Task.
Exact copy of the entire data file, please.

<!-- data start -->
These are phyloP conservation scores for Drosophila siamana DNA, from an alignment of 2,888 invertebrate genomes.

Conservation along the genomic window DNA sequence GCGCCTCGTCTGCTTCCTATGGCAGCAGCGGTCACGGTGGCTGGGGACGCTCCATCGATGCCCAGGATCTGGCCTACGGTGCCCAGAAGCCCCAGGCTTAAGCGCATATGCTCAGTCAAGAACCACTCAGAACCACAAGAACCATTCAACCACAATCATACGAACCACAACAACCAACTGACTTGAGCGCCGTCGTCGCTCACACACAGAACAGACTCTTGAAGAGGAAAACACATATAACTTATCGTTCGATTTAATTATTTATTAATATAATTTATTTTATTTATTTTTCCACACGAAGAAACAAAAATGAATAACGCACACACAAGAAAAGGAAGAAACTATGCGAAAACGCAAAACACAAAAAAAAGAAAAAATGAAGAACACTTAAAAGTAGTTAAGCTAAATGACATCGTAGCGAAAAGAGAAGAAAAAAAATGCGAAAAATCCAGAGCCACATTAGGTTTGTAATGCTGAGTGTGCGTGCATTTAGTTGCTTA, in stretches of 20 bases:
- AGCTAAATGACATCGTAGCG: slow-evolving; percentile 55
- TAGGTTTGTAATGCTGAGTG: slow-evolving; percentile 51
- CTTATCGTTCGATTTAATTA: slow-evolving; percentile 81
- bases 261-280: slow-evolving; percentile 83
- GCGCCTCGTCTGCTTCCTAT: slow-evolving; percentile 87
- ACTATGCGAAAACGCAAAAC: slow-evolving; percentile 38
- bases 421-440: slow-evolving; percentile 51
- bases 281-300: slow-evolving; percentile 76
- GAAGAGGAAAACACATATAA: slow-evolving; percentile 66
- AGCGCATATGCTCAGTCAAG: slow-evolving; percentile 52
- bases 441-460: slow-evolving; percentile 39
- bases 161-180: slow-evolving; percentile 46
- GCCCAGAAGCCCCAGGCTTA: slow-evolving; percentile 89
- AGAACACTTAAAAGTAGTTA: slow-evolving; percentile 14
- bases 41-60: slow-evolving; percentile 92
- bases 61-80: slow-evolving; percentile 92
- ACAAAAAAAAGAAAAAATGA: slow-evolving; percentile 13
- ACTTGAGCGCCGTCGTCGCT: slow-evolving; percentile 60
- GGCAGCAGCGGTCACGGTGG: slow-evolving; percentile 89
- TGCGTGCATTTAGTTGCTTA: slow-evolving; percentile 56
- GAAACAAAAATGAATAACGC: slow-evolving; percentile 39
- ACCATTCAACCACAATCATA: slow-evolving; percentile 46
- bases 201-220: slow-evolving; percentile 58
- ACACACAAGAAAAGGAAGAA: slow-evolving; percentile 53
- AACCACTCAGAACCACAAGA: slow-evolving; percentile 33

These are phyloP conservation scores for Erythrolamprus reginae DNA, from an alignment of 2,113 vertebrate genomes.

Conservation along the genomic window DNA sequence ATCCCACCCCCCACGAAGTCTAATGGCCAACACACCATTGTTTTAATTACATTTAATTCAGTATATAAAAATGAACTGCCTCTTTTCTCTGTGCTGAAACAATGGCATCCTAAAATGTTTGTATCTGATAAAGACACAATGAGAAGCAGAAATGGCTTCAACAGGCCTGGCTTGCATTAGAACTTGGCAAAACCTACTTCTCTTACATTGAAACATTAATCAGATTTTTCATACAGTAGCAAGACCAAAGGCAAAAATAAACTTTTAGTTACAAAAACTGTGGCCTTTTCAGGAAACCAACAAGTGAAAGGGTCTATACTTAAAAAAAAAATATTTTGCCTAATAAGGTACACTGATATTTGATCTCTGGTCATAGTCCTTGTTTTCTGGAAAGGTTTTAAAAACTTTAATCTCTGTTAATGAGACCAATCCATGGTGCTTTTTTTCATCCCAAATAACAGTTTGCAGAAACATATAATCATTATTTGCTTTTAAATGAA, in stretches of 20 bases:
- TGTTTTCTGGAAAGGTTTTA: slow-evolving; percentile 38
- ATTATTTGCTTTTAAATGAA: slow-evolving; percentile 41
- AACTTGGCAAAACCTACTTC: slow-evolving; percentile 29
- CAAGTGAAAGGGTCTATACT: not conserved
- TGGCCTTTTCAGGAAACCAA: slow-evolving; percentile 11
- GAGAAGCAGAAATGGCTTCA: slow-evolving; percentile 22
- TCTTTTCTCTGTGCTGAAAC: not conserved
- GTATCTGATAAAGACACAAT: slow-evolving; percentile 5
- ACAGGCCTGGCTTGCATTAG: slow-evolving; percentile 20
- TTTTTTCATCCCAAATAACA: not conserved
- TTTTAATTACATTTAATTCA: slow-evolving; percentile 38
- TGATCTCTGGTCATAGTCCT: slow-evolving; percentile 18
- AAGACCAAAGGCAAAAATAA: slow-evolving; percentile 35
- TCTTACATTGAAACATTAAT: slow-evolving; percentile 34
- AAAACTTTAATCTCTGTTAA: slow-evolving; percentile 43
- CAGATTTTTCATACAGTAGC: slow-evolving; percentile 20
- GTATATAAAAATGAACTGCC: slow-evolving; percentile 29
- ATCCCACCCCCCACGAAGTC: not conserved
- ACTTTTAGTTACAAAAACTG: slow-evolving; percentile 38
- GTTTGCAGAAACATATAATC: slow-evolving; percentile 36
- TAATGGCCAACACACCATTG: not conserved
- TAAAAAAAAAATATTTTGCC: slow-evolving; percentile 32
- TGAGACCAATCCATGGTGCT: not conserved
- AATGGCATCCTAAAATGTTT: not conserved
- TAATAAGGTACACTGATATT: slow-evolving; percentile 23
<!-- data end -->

These are phyloP conservation scores for Drosophila siamana DNA, from an alignment of 2,888 invertebrate genomes.

Conservation along the genomic window DNA sequence GCGCCTCGTCTGCTTCCTATGGCAGCAGCGGTCACGGTGGCTGGGGACGCTCCATCGATGCCCAGGATCTGGCCTACGGTGCCCAGAAGCCCCAGGCTTAAGCGCATATGCTCAGTCAAGAACCACTCAGAACCACAAGAACCATTCAACCACAATCATACGAACCACAACAACCAACTGACTTGAGCGCCGTCGTCGCTCACACACAGAACAGACTCTTGAAGAGGAAAACACATATAACTTATCGTTCGATTTAATTATTTATTAATATAATTTATTTTATTTATTTTTCCACACGAAGAAACAAAAATGAATAACGCACACACAAGAAAAGGAAGAAACTATGCGAAAACGCAAAACACAAAAAAAAGAAAAAATGAAGAACACTTAAAAGTAGTTAAGCTAAATGACATCGTAGCGAAAAGAGAAGAAAAAAAATGCGAAAAATCCAGAGCCACATTAGGTTTGTAATGCTGAGTGTGCGTGCATTTAGTTGCTTA, in stretches of 20 bases:
- AGCTAAATGACATCGTAGCG: slow-evolving; percentile 55
- TAGGTTTGTAATGCTGAGTG: slow-evolving; percentile 51
- CTTATCGTTCGATTTAATTA: slow-evolving; percentile 81
- bases 261-280: slow-evolving; percentile 83
- GCGCCTCGTCTGCTTCCTAT: slow-evolving; percentile 87
- ACTATGCGAAAACGCAAAAC: slow-evolving; percentile 38
- bases 421-440: slow-evolving; percentile 51
- bases 281-300: slow-evolving; percentile 76
- GAAGAGGAAAACACATATAA: slow-evolving; percentile 66
- AGCGCATATGCTCAGTCAAG: slow-evolving; percentile 52
- bases 441-460: slow-evolving; percentile 39
- bases 161-180: slow-evolving; percentile 46
- GCCCAGAAGCCCCAGGCTTA: slow-evolving; percentile 89
- AGAACACTTAAAAGTAGTTA: slow-evolving; percentile 14
- bases 41-60: slow-evolving; percentile 92
- bases 61-80: slow-evolving; percentile 92
- ACAAAAAAAAGAAAAAATGA: slow-evolving; percentile 13
- ACTTGAGCGCCGTCGTCGCT: slow-evolving; percentile 60
- GGCAGCAGCGGTCACGGTGG: slow-evolving; percentile 89
- TGCGTGCATTTAGTTGCTTA: slow-evolving; percentile 56
- GAAACAAAAATGAATAACGC: slow-evolving; percentile 39
- ACCATTCAACCACAATCATA: slow-evolving; percentile 46
- bases 201-220: slow-evolving; percentile 58
- ACACACAAGAAAAGGAAGAA: slow-evolving; percentile 53
- AACCACTCAGAACCACAAGA: slow-evolving; percentile 33

These are phyloP conservation scores for Erythrolamprus reginae DNA, from an alignment of 2,113 vertebrate genomes.

Conservation along the genomic window DNA sequence ATCCCACCCCCCACGAAGTCTAATGGCCAACACACCATTGTTTTAATTACATTTAATTCAGTATATAAAAATGAACTGCCTCTTTTCTCTGTGCTGAAACAATGGCATCCTAAAATGTTTGTATCTGATAAAGACACAATGAGAAGCAGAAATGGCTTCAACAGGCCTGGCTTGCATTAGAACTTGGCAAAACCTACTTCTCTTACATTGAAACATTAATCAGATTTTTCATACAGTAGCAAGACCAAAGGCAAAAATAAACTTTTAGTTACAAAAACTGTGGCCTTTTCAGGAAACCAACAAGTGAAAGGGTCTATACTTAAAAAAAAAATATTTTGCCTAATAAGGTACACTGATATTTGATCTCTGGTCATAGTCCTTGTTTTCTGGAAAGGTTTTAAAAACTTTAATCTCTGTTAATGAGACCAATCCATGGTGCTTTTTTTCATCCCAAATAACAGTTTGCAGAAACATATAATCATTATTTGCTTTTAAATGAA, in stretches of 20 bases:
- TGTTTTCTGGAAAGGTTTTA: slow-evolving; percentile 38
- ATTATTTGCTTTTAAATGAA: slow-evolving; percentile 41
- AACTTGGCAAAACCTACTTC: slow-evolving; percentile 29
- CAAGTGAAAGGGTCTATACT: not conserved
- TGGCCTTTTCAGGAAACCAA: slow-evolving; percentile 11
- GAGAAGCAGAAATGGCTTCA: slow-evolving; percentile 22
- TCTTTTCTCTGTGCTGAAAC: not conserved
- GTATCTGATAAAGACACAAT: slow-evolving; percentile 5
- ACAGGCCTGGCTTGCATTAG: slow-evolving; percentile 20
- TTTTTTCATCCCAAATAACA: not conserved
- TTTTAATTACATTTAATTCA: slow-evolving; percentile 38
- TGATCTCTGGTCATAGTCCT: slow-evolving; percentile 18
- AAGACCAAAGGCAAAAATAA: slow-evolving; percentile 35
- TCTTACATTGAAACATTAAT: slow-evolving; percentile 34
- AAAACTTTAATCTCTGTTAA: slow-evolving; percentile 43
- CAGATTTTTCATACAGTAGC: slow-evolving; percentile 20
- GTATATAAAAATGAACTGCC: slow-evolving; percentile 29
- ATCCCACCCCCCACGAAGTC: not conserved
- ACTTTTAGTTACAAAAACTG: slow-evolving; percentile 38
- GTTTGCAGAAACATATAATC: slow-evolving; percentile 36
- TAATGGCCAACACACCATTG: not conserved
- TAAAAAAAAAATATTTTGCC: slow-evolving; percentile 32
- TGAGACCAATCCATGGTGCT: not conserved
- AATGGCATCCTAAAATGTTT: not conserved
- TAATAAGGTACACTGATATT: slow-evolving; percentile 23